There are two distinct bodies of literature on sexual offender law. The most important is that from the mass media, for example the "San Diego Union Tribune," that printed close to a thousand articles cheering on Chelsea's Law. Columnists vied with each other to most floridly express their loathing for the perpetrator of the crime, while praising this law and it's sponsor, Assemblyman Nathan Fletcher. There was so little space given for serious analysis, that the rare articles that made it to print died of isolation. This includes a single editorial that demanded elimination of excessive residence restrictions. It was ignored in the legislation and never mentioned again in the newspaper.
The other body of writing is from academic sources, the disciplines of anthropology, sociology, psychology and law that underlie the field of criminology. These research based, often cross cultural studies describe the political processes of creating this body of law, along with evaluation of their effectiveness. Such literature, examples of which I have referenced in my personal blog article linked below, are little read by the public, and have almost no effect on policy. I will not be writing here about this this body of research.
Readers of this blog are intensely interested in the small city of Encinitas California, and follow its council members like the general public follows Members of Congress,. So, this blog article will start with one event, a five minute segment of a city council debate over sending a letter of endorsement for Chelsea's Law. It's best to watch the video linked below and we can continue right afterwards. (for those who can't access it, or if you want the short synopsis in my recent article in Coast News along with additional references, it's here on my own blog AlRodbell.blogspot.com.) I'll continue with this excerpt from that article. In a break from a major focus of Lucadia Blog, this is not written to criticize or praise any of the members of the Council, but to illustrate a process of creating legislation in this area which transcends local politics.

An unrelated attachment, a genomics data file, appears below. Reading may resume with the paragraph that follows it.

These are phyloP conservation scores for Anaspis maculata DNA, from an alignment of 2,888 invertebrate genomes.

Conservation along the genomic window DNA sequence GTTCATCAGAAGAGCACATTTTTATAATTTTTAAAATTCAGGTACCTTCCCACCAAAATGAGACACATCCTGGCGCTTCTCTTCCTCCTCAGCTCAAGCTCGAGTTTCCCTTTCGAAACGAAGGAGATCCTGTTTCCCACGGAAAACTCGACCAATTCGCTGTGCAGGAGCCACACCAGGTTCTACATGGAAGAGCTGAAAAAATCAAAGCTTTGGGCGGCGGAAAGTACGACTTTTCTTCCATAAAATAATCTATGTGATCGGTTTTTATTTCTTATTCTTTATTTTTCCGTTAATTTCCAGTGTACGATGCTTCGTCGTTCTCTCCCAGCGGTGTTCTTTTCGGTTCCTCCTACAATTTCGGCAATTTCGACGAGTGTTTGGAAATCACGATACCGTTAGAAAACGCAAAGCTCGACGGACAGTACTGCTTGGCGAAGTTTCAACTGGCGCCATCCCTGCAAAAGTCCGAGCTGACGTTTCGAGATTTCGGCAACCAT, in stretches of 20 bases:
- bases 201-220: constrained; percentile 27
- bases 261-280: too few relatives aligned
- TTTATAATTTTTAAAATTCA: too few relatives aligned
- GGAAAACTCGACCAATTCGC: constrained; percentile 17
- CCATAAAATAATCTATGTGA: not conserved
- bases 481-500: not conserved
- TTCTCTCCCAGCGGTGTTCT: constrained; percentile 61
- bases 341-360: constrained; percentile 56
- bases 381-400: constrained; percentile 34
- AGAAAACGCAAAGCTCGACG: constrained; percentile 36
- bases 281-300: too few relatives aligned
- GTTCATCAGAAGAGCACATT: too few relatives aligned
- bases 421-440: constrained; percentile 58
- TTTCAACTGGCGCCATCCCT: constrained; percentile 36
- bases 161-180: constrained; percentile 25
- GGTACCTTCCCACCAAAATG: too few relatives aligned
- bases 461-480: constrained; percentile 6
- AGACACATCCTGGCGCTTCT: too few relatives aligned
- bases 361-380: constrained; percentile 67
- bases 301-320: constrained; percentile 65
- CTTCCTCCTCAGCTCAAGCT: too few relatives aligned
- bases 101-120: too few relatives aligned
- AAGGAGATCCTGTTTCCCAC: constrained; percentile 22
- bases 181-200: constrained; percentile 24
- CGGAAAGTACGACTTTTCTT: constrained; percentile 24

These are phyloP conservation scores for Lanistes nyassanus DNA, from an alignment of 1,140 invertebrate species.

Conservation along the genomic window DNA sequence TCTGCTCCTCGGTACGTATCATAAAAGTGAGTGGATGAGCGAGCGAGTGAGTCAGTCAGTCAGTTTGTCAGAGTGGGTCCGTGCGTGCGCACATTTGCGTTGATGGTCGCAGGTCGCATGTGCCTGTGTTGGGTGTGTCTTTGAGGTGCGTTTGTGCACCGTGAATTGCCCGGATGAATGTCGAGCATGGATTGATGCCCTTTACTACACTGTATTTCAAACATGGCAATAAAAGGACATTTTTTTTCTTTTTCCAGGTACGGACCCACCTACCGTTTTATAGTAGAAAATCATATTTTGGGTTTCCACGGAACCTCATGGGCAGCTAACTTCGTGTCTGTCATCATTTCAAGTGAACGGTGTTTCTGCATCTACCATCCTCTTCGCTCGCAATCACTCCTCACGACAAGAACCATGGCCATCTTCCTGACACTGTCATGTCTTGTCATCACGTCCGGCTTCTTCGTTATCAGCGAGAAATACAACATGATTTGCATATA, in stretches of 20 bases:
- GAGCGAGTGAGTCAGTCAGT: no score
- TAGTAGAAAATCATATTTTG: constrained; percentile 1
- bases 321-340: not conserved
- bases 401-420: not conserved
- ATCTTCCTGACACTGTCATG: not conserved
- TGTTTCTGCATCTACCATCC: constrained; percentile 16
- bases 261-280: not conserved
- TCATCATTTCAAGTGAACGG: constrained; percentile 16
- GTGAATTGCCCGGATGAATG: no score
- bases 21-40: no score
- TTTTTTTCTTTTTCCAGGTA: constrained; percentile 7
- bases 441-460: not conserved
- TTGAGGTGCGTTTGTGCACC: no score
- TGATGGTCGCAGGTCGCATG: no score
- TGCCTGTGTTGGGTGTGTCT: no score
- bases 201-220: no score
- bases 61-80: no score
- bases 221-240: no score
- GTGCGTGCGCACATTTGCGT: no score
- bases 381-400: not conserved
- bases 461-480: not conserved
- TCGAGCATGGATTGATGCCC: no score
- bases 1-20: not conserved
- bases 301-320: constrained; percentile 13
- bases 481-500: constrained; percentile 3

From The Coast News:
The political dynamics were clearly illustrated on May 26, 2010 (available on video drop down to discussion at 1hr 50 m ) when the City of Encinitas Council was asked to vote on endorsing a letter supporting the law.
The law provides for up to life imprisonment for aggravated first offenses, at a cost estimated to reach over a hundred million dollars a year. As with the truism that prevention is more effective than incarceration, the belief that early inappropriate sexual activity is predictive of later violent crimes is equally uncertain. But by the time the issue came to the Encinitas Council this law was on steamroller, and sending the letter of support to the legislature seemed assured.
One member of the council, Maggie Houlihan, suggested that while she, like everyone else, abhors sexual violence this law should be considered in the context of other social needs. She suggested a modification of the letter of endorsement that would have noted the need for this larger perspective.